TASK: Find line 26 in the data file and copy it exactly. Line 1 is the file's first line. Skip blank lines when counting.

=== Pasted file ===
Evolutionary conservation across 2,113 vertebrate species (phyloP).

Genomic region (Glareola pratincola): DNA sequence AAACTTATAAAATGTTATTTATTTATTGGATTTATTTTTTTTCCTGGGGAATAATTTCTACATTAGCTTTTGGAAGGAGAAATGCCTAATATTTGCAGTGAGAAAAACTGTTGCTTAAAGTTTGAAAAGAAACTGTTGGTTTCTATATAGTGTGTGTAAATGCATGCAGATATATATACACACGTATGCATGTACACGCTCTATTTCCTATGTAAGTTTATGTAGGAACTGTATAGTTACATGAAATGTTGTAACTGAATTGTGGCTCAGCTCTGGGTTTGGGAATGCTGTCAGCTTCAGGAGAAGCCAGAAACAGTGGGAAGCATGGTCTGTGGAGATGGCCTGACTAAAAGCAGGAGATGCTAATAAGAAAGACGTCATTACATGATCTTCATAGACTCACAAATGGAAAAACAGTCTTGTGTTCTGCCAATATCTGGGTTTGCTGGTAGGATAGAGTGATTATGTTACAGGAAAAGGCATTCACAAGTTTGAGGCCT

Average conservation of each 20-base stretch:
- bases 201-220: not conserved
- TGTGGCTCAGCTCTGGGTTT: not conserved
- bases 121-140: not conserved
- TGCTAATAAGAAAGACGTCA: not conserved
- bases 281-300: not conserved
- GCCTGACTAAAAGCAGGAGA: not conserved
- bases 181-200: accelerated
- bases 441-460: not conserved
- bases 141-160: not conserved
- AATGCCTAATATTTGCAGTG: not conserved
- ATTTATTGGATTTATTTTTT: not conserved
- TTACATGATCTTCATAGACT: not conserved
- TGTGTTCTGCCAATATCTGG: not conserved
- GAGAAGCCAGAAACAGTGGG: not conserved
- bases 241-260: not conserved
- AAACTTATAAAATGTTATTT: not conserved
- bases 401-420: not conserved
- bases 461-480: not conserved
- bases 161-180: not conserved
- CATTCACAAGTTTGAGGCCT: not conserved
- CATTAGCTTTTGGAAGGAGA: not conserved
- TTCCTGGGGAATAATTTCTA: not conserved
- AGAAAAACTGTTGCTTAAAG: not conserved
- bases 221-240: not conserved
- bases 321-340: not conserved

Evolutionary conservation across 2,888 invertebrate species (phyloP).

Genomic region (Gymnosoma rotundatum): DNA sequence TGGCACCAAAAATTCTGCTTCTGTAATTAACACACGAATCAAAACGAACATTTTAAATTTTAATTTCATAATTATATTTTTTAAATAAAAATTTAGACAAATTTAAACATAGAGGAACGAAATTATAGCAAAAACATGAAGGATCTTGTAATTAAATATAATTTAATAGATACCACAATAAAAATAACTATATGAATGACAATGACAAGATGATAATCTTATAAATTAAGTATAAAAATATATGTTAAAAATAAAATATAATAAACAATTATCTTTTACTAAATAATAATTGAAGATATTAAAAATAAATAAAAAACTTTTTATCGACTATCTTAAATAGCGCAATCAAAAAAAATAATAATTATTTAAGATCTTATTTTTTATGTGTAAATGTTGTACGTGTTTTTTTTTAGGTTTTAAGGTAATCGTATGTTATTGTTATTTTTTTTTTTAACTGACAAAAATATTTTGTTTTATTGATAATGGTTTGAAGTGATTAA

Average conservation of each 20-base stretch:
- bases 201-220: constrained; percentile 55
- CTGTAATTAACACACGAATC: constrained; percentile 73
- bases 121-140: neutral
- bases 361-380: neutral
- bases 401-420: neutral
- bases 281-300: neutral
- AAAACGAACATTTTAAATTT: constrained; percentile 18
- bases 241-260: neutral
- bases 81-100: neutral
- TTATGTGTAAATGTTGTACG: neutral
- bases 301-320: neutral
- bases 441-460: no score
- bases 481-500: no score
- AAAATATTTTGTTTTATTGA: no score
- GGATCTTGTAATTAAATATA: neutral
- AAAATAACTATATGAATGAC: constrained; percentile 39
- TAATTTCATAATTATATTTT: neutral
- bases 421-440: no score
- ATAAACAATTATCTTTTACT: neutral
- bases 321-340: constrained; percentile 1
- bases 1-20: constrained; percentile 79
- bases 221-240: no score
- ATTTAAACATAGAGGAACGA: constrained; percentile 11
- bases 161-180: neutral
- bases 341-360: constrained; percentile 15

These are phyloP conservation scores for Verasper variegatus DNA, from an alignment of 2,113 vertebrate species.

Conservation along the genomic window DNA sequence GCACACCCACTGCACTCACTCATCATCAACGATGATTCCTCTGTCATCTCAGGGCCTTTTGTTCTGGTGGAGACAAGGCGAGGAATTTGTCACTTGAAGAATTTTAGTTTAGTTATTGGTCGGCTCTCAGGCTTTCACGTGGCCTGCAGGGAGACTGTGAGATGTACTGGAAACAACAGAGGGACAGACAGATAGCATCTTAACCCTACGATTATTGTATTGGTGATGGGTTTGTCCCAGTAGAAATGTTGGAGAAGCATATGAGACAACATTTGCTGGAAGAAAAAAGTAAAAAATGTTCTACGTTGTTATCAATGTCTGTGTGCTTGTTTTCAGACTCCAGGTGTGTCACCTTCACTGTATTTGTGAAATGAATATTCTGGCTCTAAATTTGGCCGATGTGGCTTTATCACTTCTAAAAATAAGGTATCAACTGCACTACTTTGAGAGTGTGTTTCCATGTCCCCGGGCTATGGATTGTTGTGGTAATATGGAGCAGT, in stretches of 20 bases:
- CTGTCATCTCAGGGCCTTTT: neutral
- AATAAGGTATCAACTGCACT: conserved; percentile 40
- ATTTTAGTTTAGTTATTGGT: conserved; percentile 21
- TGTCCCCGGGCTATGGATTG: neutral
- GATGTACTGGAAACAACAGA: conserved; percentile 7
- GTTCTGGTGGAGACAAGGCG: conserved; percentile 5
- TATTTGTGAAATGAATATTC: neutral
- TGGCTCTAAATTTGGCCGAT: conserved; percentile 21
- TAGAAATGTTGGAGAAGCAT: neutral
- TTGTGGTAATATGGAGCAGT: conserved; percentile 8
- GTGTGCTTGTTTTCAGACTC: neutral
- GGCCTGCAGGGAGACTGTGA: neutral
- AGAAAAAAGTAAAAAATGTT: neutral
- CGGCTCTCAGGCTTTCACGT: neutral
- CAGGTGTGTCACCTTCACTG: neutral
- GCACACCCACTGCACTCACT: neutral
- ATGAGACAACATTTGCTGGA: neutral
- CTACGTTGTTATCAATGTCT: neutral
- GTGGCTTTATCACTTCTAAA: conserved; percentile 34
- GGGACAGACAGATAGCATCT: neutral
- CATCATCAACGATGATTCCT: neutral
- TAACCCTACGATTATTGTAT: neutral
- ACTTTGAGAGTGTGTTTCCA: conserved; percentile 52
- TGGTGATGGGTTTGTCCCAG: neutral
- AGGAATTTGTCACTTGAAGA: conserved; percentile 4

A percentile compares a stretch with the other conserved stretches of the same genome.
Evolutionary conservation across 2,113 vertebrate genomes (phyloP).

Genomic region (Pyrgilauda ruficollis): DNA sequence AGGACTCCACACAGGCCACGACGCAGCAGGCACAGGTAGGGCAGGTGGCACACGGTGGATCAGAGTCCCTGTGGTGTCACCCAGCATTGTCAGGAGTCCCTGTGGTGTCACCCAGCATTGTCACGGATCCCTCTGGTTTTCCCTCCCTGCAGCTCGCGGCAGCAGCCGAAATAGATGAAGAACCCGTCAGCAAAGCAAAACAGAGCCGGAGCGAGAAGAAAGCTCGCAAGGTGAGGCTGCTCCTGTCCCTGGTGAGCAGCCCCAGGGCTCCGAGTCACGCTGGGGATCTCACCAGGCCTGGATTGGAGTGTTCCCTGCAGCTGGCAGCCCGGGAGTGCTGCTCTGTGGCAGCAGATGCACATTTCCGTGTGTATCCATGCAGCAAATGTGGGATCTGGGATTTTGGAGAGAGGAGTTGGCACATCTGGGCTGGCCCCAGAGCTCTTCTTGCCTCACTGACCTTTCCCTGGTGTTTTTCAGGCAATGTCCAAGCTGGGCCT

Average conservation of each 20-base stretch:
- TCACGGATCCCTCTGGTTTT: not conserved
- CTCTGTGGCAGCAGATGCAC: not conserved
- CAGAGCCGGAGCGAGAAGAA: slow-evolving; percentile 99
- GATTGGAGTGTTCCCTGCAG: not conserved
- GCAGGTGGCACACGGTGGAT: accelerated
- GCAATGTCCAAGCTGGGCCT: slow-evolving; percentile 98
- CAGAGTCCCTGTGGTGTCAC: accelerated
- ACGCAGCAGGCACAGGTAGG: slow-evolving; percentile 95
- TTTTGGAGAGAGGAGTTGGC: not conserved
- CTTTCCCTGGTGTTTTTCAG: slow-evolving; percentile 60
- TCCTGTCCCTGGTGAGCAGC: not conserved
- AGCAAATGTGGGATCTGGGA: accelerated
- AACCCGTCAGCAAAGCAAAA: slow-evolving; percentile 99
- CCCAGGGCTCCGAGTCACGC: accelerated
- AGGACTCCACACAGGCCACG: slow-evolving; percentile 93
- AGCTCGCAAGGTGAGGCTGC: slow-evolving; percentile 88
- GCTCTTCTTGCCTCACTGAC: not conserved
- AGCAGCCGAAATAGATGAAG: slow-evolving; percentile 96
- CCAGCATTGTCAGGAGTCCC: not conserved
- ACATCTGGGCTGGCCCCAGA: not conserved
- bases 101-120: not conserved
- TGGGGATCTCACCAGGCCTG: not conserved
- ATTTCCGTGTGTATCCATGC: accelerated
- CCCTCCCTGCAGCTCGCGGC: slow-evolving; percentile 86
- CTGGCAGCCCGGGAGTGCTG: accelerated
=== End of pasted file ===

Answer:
- AGAAAAACTGTTGCTTAAAG: not conserved